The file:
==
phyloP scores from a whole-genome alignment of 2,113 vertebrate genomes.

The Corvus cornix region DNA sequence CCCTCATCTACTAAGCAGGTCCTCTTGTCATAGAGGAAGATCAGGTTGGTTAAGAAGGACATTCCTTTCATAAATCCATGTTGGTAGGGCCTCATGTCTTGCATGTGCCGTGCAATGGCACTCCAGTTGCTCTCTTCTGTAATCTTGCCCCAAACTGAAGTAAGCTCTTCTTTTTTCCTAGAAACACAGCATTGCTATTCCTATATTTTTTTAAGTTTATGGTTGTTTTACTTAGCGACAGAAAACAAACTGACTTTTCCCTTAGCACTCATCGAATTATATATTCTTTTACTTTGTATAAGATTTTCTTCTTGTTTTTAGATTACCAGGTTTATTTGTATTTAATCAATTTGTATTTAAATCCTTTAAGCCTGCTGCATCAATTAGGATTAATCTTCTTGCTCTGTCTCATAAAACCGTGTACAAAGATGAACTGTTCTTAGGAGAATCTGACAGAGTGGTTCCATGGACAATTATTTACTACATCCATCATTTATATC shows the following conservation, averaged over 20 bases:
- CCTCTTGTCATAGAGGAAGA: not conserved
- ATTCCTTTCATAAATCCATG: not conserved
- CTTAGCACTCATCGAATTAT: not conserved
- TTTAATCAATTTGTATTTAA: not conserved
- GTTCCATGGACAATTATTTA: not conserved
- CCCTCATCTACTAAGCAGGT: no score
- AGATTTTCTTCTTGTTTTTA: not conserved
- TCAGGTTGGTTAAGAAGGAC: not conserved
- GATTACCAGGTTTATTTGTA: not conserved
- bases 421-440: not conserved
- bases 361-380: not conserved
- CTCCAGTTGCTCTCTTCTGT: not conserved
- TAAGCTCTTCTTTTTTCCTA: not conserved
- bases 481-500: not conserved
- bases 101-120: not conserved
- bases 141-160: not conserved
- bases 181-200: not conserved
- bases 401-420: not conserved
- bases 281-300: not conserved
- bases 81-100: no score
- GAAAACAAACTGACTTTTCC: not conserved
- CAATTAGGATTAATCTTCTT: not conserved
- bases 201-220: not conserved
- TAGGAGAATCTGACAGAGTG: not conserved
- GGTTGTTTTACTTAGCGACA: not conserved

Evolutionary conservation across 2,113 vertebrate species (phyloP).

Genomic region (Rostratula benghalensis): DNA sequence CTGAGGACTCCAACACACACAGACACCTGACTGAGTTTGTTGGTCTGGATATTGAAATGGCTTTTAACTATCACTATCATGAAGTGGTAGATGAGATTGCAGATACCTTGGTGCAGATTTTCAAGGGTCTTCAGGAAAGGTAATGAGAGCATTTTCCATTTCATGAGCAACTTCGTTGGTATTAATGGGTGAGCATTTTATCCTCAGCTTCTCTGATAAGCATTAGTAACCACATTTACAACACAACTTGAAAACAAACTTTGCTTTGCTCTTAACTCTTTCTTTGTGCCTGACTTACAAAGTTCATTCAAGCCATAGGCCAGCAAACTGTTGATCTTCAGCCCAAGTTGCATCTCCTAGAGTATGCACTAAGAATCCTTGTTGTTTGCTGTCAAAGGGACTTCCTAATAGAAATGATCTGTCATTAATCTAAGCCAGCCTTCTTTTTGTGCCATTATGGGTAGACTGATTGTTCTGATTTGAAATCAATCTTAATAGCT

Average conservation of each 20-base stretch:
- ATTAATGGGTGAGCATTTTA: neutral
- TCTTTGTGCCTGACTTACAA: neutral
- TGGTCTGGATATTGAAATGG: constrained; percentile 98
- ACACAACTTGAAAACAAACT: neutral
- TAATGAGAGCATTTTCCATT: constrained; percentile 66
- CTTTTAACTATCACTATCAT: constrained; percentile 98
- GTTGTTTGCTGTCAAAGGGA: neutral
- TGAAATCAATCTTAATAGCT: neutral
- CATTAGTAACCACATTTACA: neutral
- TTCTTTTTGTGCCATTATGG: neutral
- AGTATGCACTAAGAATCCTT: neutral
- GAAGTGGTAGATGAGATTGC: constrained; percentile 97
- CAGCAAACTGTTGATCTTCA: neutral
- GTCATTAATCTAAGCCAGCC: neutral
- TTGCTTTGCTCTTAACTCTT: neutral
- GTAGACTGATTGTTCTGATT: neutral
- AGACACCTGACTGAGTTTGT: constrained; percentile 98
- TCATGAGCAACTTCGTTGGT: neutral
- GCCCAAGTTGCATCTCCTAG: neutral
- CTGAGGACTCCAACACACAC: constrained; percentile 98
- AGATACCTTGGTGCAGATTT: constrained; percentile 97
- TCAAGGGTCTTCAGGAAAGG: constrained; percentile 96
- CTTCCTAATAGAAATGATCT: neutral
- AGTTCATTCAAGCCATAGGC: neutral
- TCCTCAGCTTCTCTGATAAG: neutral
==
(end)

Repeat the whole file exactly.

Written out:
phyloP scores from a whole-genome alignment of 2,113 vertebrate genomes.

The Corvus cornix region DNA sequence CCCTCATCTACTAAGCAGGTCCTCTTGTCATAGAGGAAGATCAGGTTGGTTAAGAAGGACATTCCTTTCATAAATCCATGTTGGTAGGGCCTCATGTCTTGCATGTGCCGTGCAATGGCACTCCAGTTGCTCTCTTCTGTAATCTTGCCCCAAACTGAAGTAAGCTCTTCTTTTTTCCTAGAAACACAGCATTGCTATTCCTATATTTTTTTAAGTTTATGGTTGTTTTACTTAGCGACAGAAAACAAACTGACTTTTCCCTTAGCACTCATCGAATTATATATTCTTTTACTTTGTATAAGATTTTCTTCTTGTTTTTAGATTACCAGGTTTATTTGTATTTAATCAATTTGTATTTAAATCCTTTAAGCCTGCTGCATCAATTAGGATTAATCTTCTTGCTCTGTCTCATAAAACCGTGTACAAAGATGAACTGTTCTTAGGAGAATCTGACAGAGTGGTTCCATGGACAATTATTTACTACATCCATCATTTATATC shows the following conservation, averaged over 20 bases:
- CCTCTTGTCATAGAGGAAGA: not conserved
- ATTCCTTTCATAAATCCATG: not conserved
- CTTAGCACTCATCGAATTAT: not conserved
- TTTAATCAATTTGTATTTAA: not conserved
- GTTCCATGGACAATTATTTA: not conserved
- CCCTCATCTACTAAGCAGGT: no score
- AGATTTTCTTCTTGTTTTTA: not conserved
- TCAGGTTGGTTAAGAAGGAC: not conserved
- GATTACCAGGTTTATTTGTA: not conserved
- bases 421-440: not conserved
- bases 361-380: not conserved
- CTCCAGTTGCTCTCTTCTGT: not conserved
- TAAGCTCTTCTTTTTTCCTA: not conserved
- bases 481-500: not conserved
- bases 101-120: not conserved
- bases 141-160: not conserved
- bases 181-200: not conserved
- bases 401-420: not conserved
- bases 281-300: not conserved
- bases 81-100: no score
- GAAAACAAACTGACTTTTCC: not conserved
- CAATTAGGATTAATCTTCTT: not conserved
- bases 201-220: not conserved
- TAGGAGAATCTGACAGAGTG: not conserved
- GGTTGTTTTACTTAGCGACA: not conserved

Evolutionary conservation across 2,113 vertebrate species (phyloP).

Genomic region (Rostratula benghalensis): DNA sequence CTGAGGACTCCAACACACACAGACACCTGACTGAGTTTGTTGGTCTGGATATTGAAATGGCTTTTAACTATCACTATCATGAAGTGGTAGATGAGATTGCAGATACCTTGGTGCAGATTTTCAAGGGTCTTCAGGAAAGGTAATGAGAGCATTTTCCATTTCATGAGCAACTTCGTTGGTATTAATGGGTGAGCATTTTATCCTCAGCTTCTCTGATAAGCATTAGTAACCACATTTACAACACAACTTGAAAACAAACTTTGCTTTGCTCTTAACTCTTTCTTTGTGCCTGACTTACAAAGTTCATTCAAGCCATAGGCCAGCAAACTGTTGATCTTCAGCCCAAGTTGCATCTCCTAGAGTATGCACTAAGAATCCTTGTTGTTTGCTGTCAAAGGGACTTCCTAATAGAAATGATCTGTCATTAATCTAAGCCAGCCTTCTTTTTGTGCCATTATGGGTAGACTGATTGTTCTGATTTGAAATCAATCTTAATAGCT

Average conservation of each 20-base stretch:
- ATTAATGGGTGAGCATTTTA: neutral
- TCTTTGTGCCTGACTTACAA: neutral
- TGGTCTGGATATTGAAATGG: constrained; percentile 98
- ACACAACTTGAAAACAAACT: neutral
- TAATGAGAGCATTTTCCATT: constrained; percentile 66
- CTTTTAACTATCACTATCAT: constrained; percentile 98
- GTTGTTTGCTGTCAAAGGGA: neutral
- TGAAATCAATCTTAATAGCT: neutral
- CATTAGTAACCACATTTACA: neutral
- TTCTTTTTGTGCCATTATGG: neutral
- AGTATGCACTAAGAATCCTT: neutral
- GAAGTGGTAGATGAGATTGC: constrained; percentile 97
- CAGCAAACTGTTGATCTTCA: neutral
- GTCATTAATCTAAGCCAGCC: neutral
- TTGCTTTGCTCTTAACTCTT: neutral
- GTAGACTGATTGTTCTGATT: neutral
- AGACACCTGACTGAGTTTGT: constrained; percentile 98
- TCATGAGCAACTTCGTTGGT: neutral
- GCCCAAGTTGCATCTCCTAG: neutral
- CTGAGGACTCCAACACACAC: constrained; percentile 98
- AGATACCTTGGTGCAGATTT: constrained; percentile 97
- TCAAGGGTCTTCAGGAAAGG: constrained; percentile 96
- CTTCCTAATAGAAATGATCT: neutral
- AGTTCATTCAAGCCATAGGC: neutral
- TCCTCAGCTTCTCTGATAAG: neutral